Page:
A U.K. House of Commons panel recently said that Facebook should not be in a position of marking its own homework. The committee, which is investigating fake news on the internet, said the reluctance of the social network to disclose information is proof that stricter rules are required to hold social media platforms accountable for content.
House of Commons calls for new and stringent rules for combating fake news
The British parliamentary committee said the company’s resistance to providing information does not bode well for future transparency. Such concerns are not limited to Britain. In Washington, the Senate Intelligence Committee collaborated with the Digital, Culture, Media and Sport Committee and announced that it would hold its own hearing on fake news and foreign influence operations over social media.
In an emailed statement, Senator Mark Warner of Virginia said “The threat posed by this challenge is not just an American problem — it is one that confronts all free societies, and we need to work together to ensure we are protecting our democracy.”
Facebook’s problems began to pick up steam when American intelligence agencies concluded that Russians had tried to influence the 2016 U.S. presidential election by using fake identities and fake news to spread propaganda on Facebook and other social media platforms. U.S. and European lawmakers have historically treated the social media platforms as passive platforms for content shared by users. Laws have protected the companies from liabilities for copyright infringement, privacy violations, defamation and other issues.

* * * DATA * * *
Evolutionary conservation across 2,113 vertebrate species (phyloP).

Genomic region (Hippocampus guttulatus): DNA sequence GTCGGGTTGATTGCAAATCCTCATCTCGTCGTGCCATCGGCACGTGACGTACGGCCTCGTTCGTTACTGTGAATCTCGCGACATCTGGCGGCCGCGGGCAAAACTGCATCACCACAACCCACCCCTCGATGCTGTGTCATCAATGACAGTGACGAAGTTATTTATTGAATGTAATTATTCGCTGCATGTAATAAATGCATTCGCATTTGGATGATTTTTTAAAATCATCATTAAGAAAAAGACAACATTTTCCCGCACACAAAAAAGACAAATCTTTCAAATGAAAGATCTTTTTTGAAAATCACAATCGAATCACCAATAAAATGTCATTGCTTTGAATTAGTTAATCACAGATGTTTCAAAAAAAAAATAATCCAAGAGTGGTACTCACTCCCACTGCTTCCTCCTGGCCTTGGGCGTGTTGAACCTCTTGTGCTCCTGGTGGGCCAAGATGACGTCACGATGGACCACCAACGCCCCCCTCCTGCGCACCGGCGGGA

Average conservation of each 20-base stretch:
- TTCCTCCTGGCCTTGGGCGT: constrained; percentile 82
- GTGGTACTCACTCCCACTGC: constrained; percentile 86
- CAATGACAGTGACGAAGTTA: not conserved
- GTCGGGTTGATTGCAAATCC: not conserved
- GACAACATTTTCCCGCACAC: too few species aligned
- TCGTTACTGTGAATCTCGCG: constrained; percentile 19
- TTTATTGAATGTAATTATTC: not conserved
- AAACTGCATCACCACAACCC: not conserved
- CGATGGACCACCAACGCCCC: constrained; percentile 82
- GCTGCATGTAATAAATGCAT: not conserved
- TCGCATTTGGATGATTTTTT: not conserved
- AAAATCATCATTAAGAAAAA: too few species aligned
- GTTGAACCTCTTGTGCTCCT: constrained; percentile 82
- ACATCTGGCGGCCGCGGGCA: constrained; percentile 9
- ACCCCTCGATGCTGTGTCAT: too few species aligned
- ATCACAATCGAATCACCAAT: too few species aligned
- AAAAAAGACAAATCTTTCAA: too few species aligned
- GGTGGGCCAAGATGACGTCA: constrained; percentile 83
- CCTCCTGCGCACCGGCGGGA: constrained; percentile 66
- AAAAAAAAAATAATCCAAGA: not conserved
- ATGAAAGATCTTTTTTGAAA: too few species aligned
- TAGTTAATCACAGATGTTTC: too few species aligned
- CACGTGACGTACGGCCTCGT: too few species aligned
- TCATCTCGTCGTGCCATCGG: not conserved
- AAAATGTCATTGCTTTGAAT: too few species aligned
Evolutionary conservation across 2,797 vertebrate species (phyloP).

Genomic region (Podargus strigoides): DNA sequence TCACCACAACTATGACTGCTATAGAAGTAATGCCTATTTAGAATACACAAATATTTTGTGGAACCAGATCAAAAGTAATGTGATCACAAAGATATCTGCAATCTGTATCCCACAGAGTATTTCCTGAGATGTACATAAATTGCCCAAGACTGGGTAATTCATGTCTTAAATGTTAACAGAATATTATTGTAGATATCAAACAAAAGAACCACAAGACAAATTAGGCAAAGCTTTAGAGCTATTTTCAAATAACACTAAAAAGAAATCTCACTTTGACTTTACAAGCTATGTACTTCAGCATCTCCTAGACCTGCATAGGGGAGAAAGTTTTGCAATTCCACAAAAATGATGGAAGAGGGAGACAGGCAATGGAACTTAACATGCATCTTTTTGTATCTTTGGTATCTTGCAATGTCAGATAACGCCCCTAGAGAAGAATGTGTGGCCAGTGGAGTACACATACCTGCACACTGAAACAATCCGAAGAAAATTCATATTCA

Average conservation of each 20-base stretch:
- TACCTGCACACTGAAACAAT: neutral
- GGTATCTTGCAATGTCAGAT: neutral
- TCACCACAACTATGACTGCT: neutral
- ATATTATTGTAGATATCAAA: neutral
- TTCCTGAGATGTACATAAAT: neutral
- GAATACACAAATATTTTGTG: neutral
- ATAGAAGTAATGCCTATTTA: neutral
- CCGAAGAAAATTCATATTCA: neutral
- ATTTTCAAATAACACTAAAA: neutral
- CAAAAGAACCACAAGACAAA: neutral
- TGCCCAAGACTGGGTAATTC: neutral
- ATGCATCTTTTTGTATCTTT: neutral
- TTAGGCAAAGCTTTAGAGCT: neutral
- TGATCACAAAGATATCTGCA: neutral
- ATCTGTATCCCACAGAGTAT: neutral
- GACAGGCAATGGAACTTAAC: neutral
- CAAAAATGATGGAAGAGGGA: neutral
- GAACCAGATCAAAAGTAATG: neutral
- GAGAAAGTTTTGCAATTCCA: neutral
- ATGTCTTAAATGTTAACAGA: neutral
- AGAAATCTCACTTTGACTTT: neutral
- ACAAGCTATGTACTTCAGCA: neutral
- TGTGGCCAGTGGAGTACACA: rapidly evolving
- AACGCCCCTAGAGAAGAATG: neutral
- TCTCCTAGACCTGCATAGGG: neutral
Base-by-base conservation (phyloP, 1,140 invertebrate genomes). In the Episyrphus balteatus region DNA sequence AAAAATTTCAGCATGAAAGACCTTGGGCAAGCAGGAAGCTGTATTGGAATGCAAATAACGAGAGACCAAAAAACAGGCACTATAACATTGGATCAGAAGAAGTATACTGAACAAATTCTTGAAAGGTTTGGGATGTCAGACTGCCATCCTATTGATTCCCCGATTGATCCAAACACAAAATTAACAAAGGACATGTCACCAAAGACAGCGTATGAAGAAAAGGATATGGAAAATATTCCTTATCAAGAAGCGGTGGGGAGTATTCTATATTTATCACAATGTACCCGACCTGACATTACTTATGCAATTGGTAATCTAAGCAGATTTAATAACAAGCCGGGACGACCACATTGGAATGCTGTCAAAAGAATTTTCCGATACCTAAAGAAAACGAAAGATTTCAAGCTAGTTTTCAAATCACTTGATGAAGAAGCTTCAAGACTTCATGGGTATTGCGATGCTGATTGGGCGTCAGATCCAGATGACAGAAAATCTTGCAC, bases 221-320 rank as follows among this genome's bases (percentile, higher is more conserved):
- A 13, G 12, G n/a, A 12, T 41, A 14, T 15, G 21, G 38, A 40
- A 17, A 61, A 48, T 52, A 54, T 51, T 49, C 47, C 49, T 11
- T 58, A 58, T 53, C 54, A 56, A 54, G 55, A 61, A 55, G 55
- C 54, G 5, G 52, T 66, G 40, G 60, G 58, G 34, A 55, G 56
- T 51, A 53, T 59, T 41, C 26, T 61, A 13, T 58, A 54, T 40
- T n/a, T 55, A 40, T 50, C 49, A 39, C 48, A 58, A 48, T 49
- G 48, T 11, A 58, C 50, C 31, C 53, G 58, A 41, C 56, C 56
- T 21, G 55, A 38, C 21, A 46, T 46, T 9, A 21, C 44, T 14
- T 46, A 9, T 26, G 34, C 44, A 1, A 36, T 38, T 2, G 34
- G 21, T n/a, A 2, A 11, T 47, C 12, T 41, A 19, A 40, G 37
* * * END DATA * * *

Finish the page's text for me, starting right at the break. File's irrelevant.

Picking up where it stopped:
Committee asks for a new tax and a working group of experts
The U.K. committee asked that social media platforms exercise control and take responsibility for the content being posted on their platforms. The report said that social networking sites cannot hide behind the claim of being just a “platform,” and noted that these companies already demonstrate their control by changing what is and is not seen on their platforms based on human intervention and algorithms.
The committee also asked for the establishment of a “working group of experts” which would rate the credibility of accounts or websites to let people see the level of verification at first glance, and a new tax on internet companies, which would pay for the larger oversight.
Additionally, the committee called for mandatory public disclosure of the sponsors of any paid communication or online political advertisement, in order to deal with influence campaigns. Moreover, it recommended increasing the fines for legal infractions by the tech giants from the small sum of 20,000 British pounds to a fixed percentage of revenue of the offending company.
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